Technology to mine deep seabed similar enough to offshore oil development to not present technical barrier
One reason massive-sulphide formations beguile miners is that the metals they contain—notably copper, gold, zinc and silver—are highly concentrated. Another is that they are often big, 200 metres wide and long, tens of metres thick, and may contain several million tonnes of ore. All lie on the surface of the seabed, and many are only 1-2km below water level. At that depth technology developed for the offshore oil industry can nowadays be employed for mining. In particular, the deep-water pumps and suction pipes developed to bring subsea oil up to the surface can be used in the riser pipes needed to bring minerals (mixed with water) up from a massive-sulphide mine. The oil industry has also developed remotely-operated vehicles to make trenches for seabed pipelines, which can be adapted for cutting ore, even though it may lie much deeper, at, say, 1.5km down. In general the technology in the machines needed to carry out deep-water mining is no longer exotic. Woods Hole Oceanographic Institution has a vehicle that can reach depths of 11km.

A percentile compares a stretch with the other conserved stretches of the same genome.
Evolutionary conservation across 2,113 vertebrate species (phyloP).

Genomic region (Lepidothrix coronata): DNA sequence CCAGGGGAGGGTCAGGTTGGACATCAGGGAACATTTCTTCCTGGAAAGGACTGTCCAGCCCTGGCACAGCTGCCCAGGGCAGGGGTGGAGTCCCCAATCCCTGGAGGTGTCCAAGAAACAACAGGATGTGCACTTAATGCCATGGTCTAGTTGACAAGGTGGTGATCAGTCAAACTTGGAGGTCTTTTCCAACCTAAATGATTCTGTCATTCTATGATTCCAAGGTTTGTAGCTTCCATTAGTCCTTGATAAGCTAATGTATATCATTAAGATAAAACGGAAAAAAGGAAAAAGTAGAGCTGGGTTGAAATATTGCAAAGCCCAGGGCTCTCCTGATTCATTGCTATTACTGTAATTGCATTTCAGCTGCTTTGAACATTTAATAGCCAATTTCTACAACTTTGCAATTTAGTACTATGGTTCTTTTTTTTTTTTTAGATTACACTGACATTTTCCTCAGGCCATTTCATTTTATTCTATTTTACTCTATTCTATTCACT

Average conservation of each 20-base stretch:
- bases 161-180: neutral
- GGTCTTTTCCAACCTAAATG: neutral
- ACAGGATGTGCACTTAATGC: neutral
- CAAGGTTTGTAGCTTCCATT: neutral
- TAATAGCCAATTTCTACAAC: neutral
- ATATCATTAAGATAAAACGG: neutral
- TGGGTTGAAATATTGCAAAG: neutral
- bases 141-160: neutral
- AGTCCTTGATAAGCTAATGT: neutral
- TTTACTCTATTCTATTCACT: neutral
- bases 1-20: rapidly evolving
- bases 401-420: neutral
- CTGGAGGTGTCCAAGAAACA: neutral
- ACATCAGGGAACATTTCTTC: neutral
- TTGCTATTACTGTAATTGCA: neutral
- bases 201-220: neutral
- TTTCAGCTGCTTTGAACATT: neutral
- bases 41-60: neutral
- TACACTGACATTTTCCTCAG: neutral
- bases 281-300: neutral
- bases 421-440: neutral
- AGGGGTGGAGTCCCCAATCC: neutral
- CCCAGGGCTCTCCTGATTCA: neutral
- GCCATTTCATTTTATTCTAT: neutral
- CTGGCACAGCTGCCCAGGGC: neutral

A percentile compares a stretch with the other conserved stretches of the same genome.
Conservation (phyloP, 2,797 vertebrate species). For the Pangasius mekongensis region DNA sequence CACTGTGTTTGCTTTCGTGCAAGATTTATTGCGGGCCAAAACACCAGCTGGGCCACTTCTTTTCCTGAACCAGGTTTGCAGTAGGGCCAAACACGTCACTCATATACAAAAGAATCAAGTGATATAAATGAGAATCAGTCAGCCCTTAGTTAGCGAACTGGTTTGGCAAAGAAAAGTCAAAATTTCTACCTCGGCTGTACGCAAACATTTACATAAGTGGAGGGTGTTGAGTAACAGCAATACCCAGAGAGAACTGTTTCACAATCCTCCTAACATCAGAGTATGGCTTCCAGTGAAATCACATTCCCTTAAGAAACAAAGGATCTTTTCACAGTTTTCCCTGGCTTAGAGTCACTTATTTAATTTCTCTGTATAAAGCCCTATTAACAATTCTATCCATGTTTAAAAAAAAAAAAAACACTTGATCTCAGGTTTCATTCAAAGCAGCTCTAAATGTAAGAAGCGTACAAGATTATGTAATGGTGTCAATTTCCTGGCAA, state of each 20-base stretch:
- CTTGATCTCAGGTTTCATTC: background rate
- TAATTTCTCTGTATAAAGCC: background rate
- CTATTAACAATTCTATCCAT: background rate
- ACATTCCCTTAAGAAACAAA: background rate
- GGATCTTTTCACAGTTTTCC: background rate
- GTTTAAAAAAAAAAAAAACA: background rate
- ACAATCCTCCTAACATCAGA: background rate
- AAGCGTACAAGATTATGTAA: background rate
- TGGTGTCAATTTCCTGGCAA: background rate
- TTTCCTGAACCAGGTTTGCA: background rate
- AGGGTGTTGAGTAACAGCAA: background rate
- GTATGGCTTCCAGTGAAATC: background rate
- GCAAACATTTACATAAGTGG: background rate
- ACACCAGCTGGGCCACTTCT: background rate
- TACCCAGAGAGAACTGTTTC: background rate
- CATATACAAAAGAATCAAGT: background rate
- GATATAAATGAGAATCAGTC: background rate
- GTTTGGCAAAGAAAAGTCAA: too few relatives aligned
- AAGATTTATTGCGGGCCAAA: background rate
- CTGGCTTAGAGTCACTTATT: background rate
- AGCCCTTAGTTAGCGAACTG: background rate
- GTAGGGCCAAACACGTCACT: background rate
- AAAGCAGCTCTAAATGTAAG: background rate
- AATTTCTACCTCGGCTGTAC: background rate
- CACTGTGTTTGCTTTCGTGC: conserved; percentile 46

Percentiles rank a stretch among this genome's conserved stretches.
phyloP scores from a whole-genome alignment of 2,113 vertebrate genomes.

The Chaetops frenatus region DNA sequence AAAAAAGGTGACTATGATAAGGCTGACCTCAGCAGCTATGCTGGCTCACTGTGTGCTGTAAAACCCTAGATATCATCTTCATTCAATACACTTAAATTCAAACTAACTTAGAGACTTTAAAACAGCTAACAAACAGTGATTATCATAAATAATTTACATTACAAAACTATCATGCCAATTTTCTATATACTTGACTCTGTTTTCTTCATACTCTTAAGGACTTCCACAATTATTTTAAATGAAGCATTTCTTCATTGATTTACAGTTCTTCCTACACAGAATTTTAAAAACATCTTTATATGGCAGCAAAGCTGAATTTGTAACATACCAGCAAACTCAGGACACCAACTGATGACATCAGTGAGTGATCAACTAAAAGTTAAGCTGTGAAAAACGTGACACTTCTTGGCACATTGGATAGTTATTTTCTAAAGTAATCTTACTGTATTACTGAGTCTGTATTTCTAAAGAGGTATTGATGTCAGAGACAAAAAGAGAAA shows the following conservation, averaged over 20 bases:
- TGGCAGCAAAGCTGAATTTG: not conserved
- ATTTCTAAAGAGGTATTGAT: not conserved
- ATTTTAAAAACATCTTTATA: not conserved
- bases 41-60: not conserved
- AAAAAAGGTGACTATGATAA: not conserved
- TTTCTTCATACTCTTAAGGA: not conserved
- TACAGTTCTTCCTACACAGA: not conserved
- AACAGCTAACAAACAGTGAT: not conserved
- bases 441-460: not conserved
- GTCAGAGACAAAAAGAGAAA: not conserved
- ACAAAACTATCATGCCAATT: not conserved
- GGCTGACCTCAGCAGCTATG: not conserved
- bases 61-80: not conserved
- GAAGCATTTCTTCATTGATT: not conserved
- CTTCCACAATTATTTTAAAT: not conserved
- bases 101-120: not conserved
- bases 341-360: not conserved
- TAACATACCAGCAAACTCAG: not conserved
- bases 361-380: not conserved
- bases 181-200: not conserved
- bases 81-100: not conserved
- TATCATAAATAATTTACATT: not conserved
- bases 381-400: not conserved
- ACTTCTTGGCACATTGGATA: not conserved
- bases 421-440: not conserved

The technology for deep-sea mining is already widely available, consisting of mining support platform or vessel; a launch and recovery system; a crawler with a mining head, centrifugal pump and vertical transport system; and electrical, control, instrumentation and visualization systems. Companies such as Lockheed Martin, Soil Machine Dynamics, IHC Mining and Bauer or Nautilus Minerals are developing vehicles for deep-sea mining, pledging they are in the position to readily develop techniques to operate down to 5,000 metre depth.